Comments: Week of October 11, 2010

1. Last week’s issue, “Who Runs New York?” (October 4), traced the contours of the city’s Establishments, anti-Establishments, and proto-Establishments. “It is one of those creative journalistic efforts that should remind us that there is still very much a future for the printed page,” noted an article in the Brooklyn Daily Eagle. “Entirely delightful,” praised Julia Rubin at Styleite. Of course, not everyone was so intrigued. “Who runs New York? The same people who always have,” griped the blogger at Tony of All Media. “People with a helluva lot more money, who are prettier and more talented, and who are more politically and socially adept than you and I. Duh. And, yawn.”

2. Jessica Pressler’s profile of hedge-fund manager David Tepper (“Ready to Be Rich,” October 4) was called “amazing” by John Carney on CNBC’s NetNet blog and “splashy” by Patrick Fitzgerald at The Wall Street Journal’s Bankruptcy Blog, with Fitzgerald particularly impressed by the many “nuggets [Pressler] dug up detailing what a blast it is being David Tepper.” “Even if you are a bear or hysterical about quantitative easing or a survivalist or whatever, you should probably take the time to read it,” advised Joshua Brown at Readers were interested in hashing out the ways Tepper has come out on top. “[The article] reveals the secret formula of the hedge-fund trader’s success: buying assets without leverage,” attested Carney. “Over and over again, Tepper has hit on investment ideas that would be crippling if he was subject to margin calls.” “When, in the history of American capitalism, did putting your own money behind an idea that shines the light on others’ mismanagement become a dirty word?” asked Teri Buhl on her blog at Forbes. “Yet Tepper’s almost trying to defend the way he makes a living when he tells New York Magazine, ‘Appaloosa is not a “vulture” fund exclusively’ because he also bets long equities.” And others were just amused by Tepper’s lack of preparation for his good fortune. “It might seem all fun and games, but there is a downside to being a billionaire,” noted Bess Levin at Dealbreaker. “Namely, the task of coming up with what to do with your shit-tons of money.”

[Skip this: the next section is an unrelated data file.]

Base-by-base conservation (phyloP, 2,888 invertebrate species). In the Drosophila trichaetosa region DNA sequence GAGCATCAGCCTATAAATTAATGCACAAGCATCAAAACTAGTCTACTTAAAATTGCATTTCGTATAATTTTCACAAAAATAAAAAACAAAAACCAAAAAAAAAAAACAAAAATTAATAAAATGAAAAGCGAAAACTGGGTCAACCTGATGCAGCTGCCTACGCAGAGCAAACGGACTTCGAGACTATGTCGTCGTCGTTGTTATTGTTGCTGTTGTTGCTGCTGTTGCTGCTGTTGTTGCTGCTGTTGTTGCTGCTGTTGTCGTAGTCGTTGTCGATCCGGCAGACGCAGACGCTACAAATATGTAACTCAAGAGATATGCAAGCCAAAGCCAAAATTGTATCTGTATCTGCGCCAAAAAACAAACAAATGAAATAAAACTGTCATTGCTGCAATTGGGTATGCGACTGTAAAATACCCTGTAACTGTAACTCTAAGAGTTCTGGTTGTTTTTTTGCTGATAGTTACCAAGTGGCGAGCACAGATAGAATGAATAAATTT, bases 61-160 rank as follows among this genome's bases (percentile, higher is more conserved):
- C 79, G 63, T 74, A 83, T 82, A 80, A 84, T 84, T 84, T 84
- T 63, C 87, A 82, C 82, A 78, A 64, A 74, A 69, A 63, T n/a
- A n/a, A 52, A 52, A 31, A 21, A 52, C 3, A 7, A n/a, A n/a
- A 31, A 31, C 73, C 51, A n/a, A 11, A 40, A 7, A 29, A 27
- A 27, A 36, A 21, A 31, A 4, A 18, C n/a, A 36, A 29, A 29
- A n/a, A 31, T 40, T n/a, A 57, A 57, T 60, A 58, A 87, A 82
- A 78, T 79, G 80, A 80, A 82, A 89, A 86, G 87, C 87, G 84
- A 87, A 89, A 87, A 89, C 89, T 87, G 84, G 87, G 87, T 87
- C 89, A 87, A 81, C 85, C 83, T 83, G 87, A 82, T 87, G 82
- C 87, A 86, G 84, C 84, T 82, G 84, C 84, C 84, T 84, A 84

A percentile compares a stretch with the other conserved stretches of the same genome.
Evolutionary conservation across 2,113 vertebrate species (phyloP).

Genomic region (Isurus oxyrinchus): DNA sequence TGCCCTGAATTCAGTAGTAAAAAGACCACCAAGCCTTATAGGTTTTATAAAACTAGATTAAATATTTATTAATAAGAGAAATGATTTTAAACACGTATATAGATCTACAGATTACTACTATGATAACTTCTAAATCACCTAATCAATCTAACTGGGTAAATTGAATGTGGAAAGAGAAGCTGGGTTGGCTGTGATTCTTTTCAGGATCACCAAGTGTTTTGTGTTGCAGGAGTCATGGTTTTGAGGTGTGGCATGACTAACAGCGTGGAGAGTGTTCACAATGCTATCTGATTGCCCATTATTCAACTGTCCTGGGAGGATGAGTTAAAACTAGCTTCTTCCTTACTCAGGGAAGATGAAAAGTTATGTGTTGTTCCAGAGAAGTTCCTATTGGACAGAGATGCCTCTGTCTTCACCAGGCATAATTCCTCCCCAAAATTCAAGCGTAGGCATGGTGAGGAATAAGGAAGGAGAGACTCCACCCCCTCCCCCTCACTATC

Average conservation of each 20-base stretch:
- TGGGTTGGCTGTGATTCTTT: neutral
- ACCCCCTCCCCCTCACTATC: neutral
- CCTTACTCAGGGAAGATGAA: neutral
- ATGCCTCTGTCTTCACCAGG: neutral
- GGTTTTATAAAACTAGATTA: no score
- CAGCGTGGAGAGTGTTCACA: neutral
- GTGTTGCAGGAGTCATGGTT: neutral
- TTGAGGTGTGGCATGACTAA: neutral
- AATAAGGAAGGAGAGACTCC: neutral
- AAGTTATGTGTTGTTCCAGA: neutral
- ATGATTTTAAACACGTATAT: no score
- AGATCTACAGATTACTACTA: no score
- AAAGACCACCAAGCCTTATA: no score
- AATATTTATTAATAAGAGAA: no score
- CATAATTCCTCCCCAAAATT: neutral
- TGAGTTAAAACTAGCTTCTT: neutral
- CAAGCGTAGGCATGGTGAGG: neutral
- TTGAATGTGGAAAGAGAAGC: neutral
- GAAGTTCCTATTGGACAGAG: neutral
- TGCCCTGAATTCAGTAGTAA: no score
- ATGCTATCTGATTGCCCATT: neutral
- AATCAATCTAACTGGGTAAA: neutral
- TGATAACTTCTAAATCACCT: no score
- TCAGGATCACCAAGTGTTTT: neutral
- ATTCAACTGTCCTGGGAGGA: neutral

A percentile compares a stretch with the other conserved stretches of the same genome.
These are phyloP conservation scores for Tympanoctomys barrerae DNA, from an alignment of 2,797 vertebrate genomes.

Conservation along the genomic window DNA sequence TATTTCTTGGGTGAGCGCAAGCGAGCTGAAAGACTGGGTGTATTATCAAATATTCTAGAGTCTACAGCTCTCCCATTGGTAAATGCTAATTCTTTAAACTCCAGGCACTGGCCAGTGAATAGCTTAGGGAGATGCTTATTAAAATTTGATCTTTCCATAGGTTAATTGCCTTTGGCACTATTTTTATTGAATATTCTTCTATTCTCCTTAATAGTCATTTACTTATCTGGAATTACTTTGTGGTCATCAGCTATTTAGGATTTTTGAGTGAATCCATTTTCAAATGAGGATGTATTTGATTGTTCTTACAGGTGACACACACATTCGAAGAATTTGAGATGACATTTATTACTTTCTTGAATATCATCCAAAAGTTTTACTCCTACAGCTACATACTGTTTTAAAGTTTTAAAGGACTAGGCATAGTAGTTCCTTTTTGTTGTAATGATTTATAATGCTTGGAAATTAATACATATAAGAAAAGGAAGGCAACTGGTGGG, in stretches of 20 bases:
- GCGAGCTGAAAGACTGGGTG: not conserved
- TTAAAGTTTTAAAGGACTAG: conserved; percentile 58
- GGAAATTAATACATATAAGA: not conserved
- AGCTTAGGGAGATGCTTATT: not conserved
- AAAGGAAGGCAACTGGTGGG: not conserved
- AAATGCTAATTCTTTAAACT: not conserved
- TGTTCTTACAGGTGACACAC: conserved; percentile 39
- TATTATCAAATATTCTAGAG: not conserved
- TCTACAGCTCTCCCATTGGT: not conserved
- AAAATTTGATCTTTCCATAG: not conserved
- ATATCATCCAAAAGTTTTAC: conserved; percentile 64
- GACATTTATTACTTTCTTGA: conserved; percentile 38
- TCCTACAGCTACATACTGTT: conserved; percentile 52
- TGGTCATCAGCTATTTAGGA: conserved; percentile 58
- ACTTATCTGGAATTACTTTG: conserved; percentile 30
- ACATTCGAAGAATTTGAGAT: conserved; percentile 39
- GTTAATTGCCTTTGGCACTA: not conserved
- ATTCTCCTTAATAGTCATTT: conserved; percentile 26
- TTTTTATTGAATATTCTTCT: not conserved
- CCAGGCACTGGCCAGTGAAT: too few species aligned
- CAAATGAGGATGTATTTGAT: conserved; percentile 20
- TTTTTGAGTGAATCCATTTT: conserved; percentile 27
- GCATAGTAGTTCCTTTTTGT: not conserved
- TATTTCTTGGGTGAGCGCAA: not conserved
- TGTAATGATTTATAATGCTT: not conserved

3. Michael Idov’s profile of Nick Denton, mastermind behind the Gawker blog empire, surprised some readers. (“The Demon Blogger of Fleet Street,” October 4). “That was extremely flattering, and I did not expect it,” wrote a commenter on “Interesting, if you’re interested in Nick Denton. I’m more interested in Gawker Media than in Denton personally,” wrote Felix Salmon at his Reuters blog. “Idov is right that Denton is ‘having too much fun not to stay with’ Gawker Media. But the big question now is about the relaunch of the websites. Far from being the end point of an incredibly long and over-iterated redesign process, the relaunch is actually going to be only the beginning of a determined move into a new world of photo- and video-based online journalism.” One note: In the piece, Idov refers to All That Glitters, a book co-written by Denton and John Gapper, as having “flopped.” That may have been a bit strong: It was well reviewed and a decent commercial success.

4. Will Leitch’s faith in newly minted New York Knick Amar’e Stoudemire (“Hope in Shorts,” October 4) didn’t carry over to the online commentariat. “I have been a die-hard Knicks fan all my life. The Knicks will never be a championship team as long as James Dolan owns the team,” averred one commenter. “It starts at the top.” “To be fair, further on in the article [Leitch] describes Stoudemire and his personality—he gets his style right,” noted the blogger at Various Provocations. “But the opening bombast is exaggerated to the point of self-satire: the entitled New Yorker who expects and demands the best for his sports teams despite repeated, profound demonstrations that that’s not the way things work in sports. On a certain level, Knicks fans must realize that this is true.”

5. Adam Sternbergh’s rundown of the new faces of Brooklyn (“Can You Guess Where These People Live?” October 4) led to the usual intra-borough squabbling between old and new residents. “Only newbies to Brooklyn could claim its renaissance,” said one Kings County born-and-bred commenter. “True Brooklynites know and have always known that greatness is found in Brooklyn. Barbra Streisand, Basquiat, Mel Brooks, Rita Hayworth, Chris Rock, Biggie Smalls, and hundreds of others.” “The editors did capture the spirit of the new Brooklyn, the new dynamic that has been at work for about two decades now,” argued Dennis Holt in an article in the Brooklyn Daily Eagle, but others took offense at the idea that Brooklyn was an exportable quantity. “Find some place where you have a few brownstones and some coffee shops and organic restaurants and call it the ‘Brooklyn of X,’ ” argued one commenter. “That doesn’t mean those microneighborhoods are really like Brooklyn—it means that a cliché of a certain small part of the Brooklyn population can be easily replicated in other urban areas.” “How could you fault them?” answered another. “To be like Brooklyn is a compliment.”

Send correspondence to:

Comments: Week of October 11, 2010